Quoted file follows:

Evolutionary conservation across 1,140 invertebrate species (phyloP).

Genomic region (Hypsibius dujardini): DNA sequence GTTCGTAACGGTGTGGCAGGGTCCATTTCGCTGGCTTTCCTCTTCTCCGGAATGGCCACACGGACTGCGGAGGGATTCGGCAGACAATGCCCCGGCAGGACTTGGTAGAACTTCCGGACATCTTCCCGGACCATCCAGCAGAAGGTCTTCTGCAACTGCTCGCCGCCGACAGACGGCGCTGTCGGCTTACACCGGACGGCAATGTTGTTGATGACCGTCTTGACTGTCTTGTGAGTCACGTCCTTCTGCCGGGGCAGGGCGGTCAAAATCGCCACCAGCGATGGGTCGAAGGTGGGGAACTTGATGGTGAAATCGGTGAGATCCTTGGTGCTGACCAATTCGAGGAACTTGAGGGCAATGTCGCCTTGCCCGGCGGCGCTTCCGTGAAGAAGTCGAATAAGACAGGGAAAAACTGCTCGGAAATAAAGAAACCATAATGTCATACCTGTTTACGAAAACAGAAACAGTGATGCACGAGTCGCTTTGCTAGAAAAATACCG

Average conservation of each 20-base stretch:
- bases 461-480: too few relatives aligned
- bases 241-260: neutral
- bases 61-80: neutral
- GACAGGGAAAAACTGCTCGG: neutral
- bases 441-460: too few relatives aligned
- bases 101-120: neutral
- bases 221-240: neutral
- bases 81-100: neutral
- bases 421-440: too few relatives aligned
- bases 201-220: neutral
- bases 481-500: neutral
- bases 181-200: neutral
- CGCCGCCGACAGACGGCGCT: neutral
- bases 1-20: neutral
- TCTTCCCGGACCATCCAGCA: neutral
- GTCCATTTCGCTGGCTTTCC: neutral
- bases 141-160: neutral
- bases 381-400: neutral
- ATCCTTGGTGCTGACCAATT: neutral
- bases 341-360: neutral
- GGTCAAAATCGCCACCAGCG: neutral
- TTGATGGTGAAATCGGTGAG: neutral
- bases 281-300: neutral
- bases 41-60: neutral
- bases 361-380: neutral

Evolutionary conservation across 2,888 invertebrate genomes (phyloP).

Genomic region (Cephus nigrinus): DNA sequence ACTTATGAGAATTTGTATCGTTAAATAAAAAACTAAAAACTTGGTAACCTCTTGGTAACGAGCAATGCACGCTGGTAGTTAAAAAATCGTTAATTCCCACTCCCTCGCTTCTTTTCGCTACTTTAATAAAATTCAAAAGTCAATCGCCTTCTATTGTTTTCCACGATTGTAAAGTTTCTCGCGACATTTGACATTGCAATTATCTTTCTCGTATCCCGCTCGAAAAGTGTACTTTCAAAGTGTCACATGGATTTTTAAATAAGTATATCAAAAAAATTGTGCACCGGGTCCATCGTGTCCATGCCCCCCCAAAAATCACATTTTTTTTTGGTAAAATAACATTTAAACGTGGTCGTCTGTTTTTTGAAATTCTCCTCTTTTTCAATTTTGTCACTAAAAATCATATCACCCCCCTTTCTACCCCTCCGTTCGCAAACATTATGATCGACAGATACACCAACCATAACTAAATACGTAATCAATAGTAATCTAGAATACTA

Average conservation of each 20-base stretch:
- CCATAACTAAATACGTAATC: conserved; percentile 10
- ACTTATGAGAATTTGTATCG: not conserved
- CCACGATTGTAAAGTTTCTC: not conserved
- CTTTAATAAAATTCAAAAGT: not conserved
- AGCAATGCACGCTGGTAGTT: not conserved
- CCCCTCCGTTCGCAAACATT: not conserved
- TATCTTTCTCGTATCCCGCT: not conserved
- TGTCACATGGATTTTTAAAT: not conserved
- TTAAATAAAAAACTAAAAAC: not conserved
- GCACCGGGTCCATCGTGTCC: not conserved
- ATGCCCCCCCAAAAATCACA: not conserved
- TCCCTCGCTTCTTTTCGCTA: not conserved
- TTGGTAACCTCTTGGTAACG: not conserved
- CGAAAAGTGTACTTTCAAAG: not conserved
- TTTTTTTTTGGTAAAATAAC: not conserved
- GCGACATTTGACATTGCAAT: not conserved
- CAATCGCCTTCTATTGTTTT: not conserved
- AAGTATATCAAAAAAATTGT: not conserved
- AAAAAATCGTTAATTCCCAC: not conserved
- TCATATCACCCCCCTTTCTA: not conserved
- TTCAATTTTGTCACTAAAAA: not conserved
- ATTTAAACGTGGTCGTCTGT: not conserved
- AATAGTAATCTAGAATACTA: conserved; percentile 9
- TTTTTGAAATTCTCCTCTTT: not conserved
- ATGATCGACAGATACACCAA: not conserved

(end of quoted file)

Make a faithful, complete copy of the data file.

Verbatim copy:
Evolutionary conservation across 1,140 invertebrate species (phyloP).

Genomic region (Hypsibius dujardini): DNA sequence GTTCGTAACGGTGTGGCAGGGTCCATTTCGCTGGCTTTCCTCTTCTCCGGAATGGCCACACGGACTGCGGAGGGATTCGGCAGACAATGCCCCGGCAGGACTTGGTAGAACTTCCGGACATCTTCCCGGACCATCCAGCAGAAGGTCTTCTGCAACTGCTCGCCGCCGACAGACGGCGCTGTCGGCTTACACCGGACGGCAATGTTGTTGATGACCGTCTTGACTGTCTTGTGAGTCACGTCCTTCTGCCGGGGCAGGGCGGTCAAAATCGCCACCAGCGATGGGTCGAAGGTGGGGAACTTGATGGTGAAATCGGTGAGATCCTTGGTGCTGACCAATTCGAGGAACTTGAGGGCAATGTCGCCTTGCCCGGCGGCGCTTCCGTGAAGAAGTCGAATAAGACAGGGAAAAACTGCTCGGAAATAAAGAAACCATAATGTCATACCTGTTTACGAAAACAGAAACAGTGATGCACGAGTCGCTTTGCTAGAAAAATACCG

Average conservation of each 20-base stretch:
- bases 461-480: too few relatives aligned
- bases 241-260: neutral
- bases 61-80: neutral
- GACAGGGAAAAACTGCTCGG: neutral
- bases 441-460: too few relatives aligned
- bases 101-120: neutral
- bases 221-240: neutral
- bases 81-100: neutral
- bases 421-440: too few relatives aligned
- bases 201-220: neutral
- bases 481-500: neutral
- bases 181-200: neutral
- CGCCGCCGACAGACGGCGCT: neutral
- bases 1-20: neutral
- TCTTCCCGGACCATCCAGCA: neutral
- GTCCATTTCGCTGGCTTTCC: neutral
- bases 141-160: neutral
- bases 381-400: neutral
- ATCCTTGGTGCTGACCAATT: neutral
- bases 341-360: neutral
- GGTCAAAATCGCCACCAGCG: neutral
- TTGATGGTGAAATCGGTGAG: neutral
- bases 281-300: neutral
- bases 41-60: neutral
- bases 361-380: neutral

Evolutionary conservation across 2,888 invertebrate genomes (phyloP).

Genomic region (Cephus nigrinus): DNA sequence ACTTATGAGAATTTGTATCGTTAAATAAAAAACTAAAAACTTGGTAACCTCTTGGTAACGAGCAATGCACGCTGGTAGTTAAAAAATCGTTAATTCCCACTCCCTCGCTTCTTTTCGCTACTTTAATAAAATTCAAAAGTCAATCGCCTTCTATTGTTTTCCACGATTGTAAAGTTTCTCGCGACATTTGACATTGCAATTATCTTTCTCGTATCCCGCTCGAAAAGTGTACTTTCAAAGTGTCACATGGATTTTTAAATAAGTATATCAAAAAAATTGTGCACCGGGTCCATCGTGTCCATGCCCCCCCAAAAATCACATTTTTTTTTGGTAAAATAACATTTAAACGTGGTCGTCTGTTTTTTGAAATTCTCCTCTTTTTCAATTTTGTCACTAAAAATCATATCACCCCCCTTTCTACCCCTCCGTTCGCAAACATTATGATCGACAGATACACCAACCATAACTAAATACGTAATCAATAGTAATCTAGAATACTA

Average conservation of each 20-base stretch:
- CCATAACTAAATACGTAATC: conserved; percentile 10
- ACTTATGAGAATTTGTATCG: not conserved
- CCACGATTGTAAAGTTTCTC: not conserved
- CTTTAATAAAATTCAAAAGT: not conserved
- AGCAATGCACGCTGGTAGTT: not conserved
- CCCCTCCGTTCGCAAACATT: not conserved
- TATCTTTCTCGTATCCCGCT: not conserved
- TGTCACATGGATTTTTAAAT: not conserved
- TTAAATAAAAAACTAAAAAC: not conserved
- GCACCGGGTCCATCGTGTCC: not conserved
- ATGCCCCCCCAAAAATCACA: not conserved
- TCCCTCGCTTCTTTTCGCTA: not conserved
- TTGGTAACCTCTTGGTAACG: not conserved
- CGAAAAGTGTACTTTCAAAG: not conserved
- TTTTTTTTTGGTAAAATAAC: not conserved
- GCGACATTTGACATTGCAAT: not conserved
- CAATCGCCTTCTATTGTTTT: not conserved
- AAGTATATCAAAAAAATTGT: not conserved
- AAAAAATCGTTAATTCCCAC: not conserved
- TCATATCACCCCCCTTTCTA: not conserved
- TTCAATTTTGTCACTAAAAA: not conserved
- ATTTAAACGTGGTCGTCTGT: not conserved
- AATAGTAATCTAGAATACTA: conserved; percentile 9
- TTTTTGAAATTCTCCTCTTT: not conserved
- ATGATCGACAGATACACCAA: not conserved